Katrin Breitsprecher, PhD student, University of British Columbia



Katrin received her BSc and MSc degrees from Simon Fraser University, with the latter being based on a study of Eocene volcanism and tectonism in south central British Columbia. She then taught various undergraduate courses as a sessional instructor (UBC, SFU), and undertook various contracts to compile the geochronological dataset for various territorial, provincial, and federal geological surveys (YGS, BCGSB, GSC). Katrin remained active in the area of slab window research, before beginning her PhD project at UBC (PCIGR) in September 2005. The current project focuses on the relationship between plate boundary conditions (slab edges) and magma sources at convergent margin settings, as determined from isotope and trace-element geochemistry, and on applying the isotopic data to outstanding tectonic problems for Mesozoic assembly of the Canadian Cordillera.


This Ph.D. project bridges the petrologic, economic, and tectonic disciplines of study of convergent margins at the Mesozoic Canadian Cordillera type-setting for crustal growth by accretionary tectonism. The project objectives are threefold: 1) To advance the petrologic knowledge-base of subduction zone magmatism by examining possible linkages between slab dynamic and magma source at various stages of subduction; 2) to examine the role of convergent-margin magma sources with respect to metallogeny of temporally restrictive porphyry deposits along the arc; and 3) to test a subset of previously published tectonic hypotheses regarding the specific style and timing of assembly of inboard terranes of the southern Canadian Cordillera. The petrogenetic working model envisages that changes in slab dynamic at the nascent convergence, steady-state subduction, and accretion/post-collision stages of a subduction cycle and exert a strong control on available sources contributing to magmagenesis (supra-slab mantle wedge, subducted oceanic sediments, basaltic crust of the slab, and sub-slab asthenosphere).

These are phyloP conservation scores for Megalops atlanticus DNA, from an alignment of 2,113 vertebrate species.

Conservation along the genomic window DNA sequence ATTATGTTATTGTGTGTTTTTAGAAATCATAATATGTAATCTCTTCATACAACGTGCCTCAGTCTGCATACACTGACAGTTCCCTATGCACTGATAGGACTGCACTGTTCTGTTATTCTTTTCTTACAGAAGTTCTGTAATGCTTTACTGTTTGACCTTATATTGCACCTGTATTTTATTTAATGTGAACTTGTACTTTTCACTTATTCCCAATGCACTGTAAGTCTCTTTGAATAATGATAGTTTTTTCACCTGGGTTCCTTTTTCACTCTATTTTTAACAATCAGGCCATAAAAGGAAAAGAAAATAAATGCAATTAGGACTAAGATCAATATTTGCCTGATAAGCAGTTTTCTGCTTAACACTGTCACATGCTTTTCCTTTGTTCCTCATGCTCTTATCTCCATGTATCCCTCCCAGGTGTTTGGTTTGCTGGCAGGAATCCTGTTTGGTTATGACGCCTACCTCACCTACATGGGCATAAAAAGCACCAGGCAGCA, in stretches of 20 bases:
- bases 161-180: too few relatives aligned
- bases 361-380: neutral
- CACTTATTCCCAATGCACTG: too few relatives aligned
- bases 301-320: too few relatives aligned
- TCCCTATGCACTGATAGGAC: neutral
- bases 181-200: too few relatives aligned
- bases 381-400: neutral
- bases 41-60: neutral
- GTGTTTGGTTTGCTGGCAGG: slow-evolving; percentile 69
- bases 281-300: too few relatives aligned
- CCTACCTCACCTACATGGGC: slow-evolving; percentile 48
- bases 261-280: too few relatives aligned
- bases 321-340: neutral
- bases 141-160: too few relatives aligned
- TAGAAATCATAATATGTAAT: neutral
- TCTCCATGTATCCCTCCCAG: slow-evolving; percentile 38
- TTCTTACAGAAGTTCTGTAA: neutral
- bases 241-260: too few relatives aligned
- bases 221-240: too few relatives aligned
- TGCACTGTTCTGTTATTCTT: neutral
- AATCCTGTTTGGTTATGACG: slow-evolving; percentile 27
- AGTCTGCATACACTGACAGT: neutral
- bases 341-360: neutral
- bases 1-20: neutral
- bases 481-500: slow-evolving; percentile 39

The major tool being applied is multi-system radiogenic (Sr, Nd, Pb, Hf) and stable (O) tracer isotopes, and high-resolution trace-element geochemistry. The new geochemical dataset comprises >70 samples representing 5 time-correlative suites or pulses of magmatism from Late Triassic (Norian and Rhaetian), Early Jurassic (Sinemurian and Pleinsbachian) and Middle Jurassic (Oxfordian) intrusions of the southern Quesnel terrane, and a smaller complementary dataset from the Stikine terrane. The project necessitated new U-Pb age determinations for 6 of the geochemical samples. The economic hypothesis assumes that examination and quantification of the role of subducted sediments source of the primary magma has potential to yield a new metallogenic model for Cordilleran Cu- and Au-bearing porphyry systems. More generally, the project dataset has already begun to provide tools for the exploration community, through the provision of a “isotopic fingerprint” template by which to discriminate between Triassic alkalic Cu-Au±Ag mineralized porphyry intrusions of the Copper Mountain suite, calc-alkaline Cu±Mo±Au porphyry phases of the Guichon suite, and variably barren to Cu-bearing, alkalic and calc-alkaline pulses of Jurassic magmatism which followed.

The tectonic working model is based on the ability of tracer-isotope studies to provide a means to quantify crustal contamination in arc magmas. This information, when coupled with the relatively robust existing U-Pb geochronological dataset Mesozoic intrusions of the southern Quesnel terrane, will provide constraints on the affinity and structural relationship of the Quesnel arc stratigraphic package relative to underlying Precambrian, North American crust.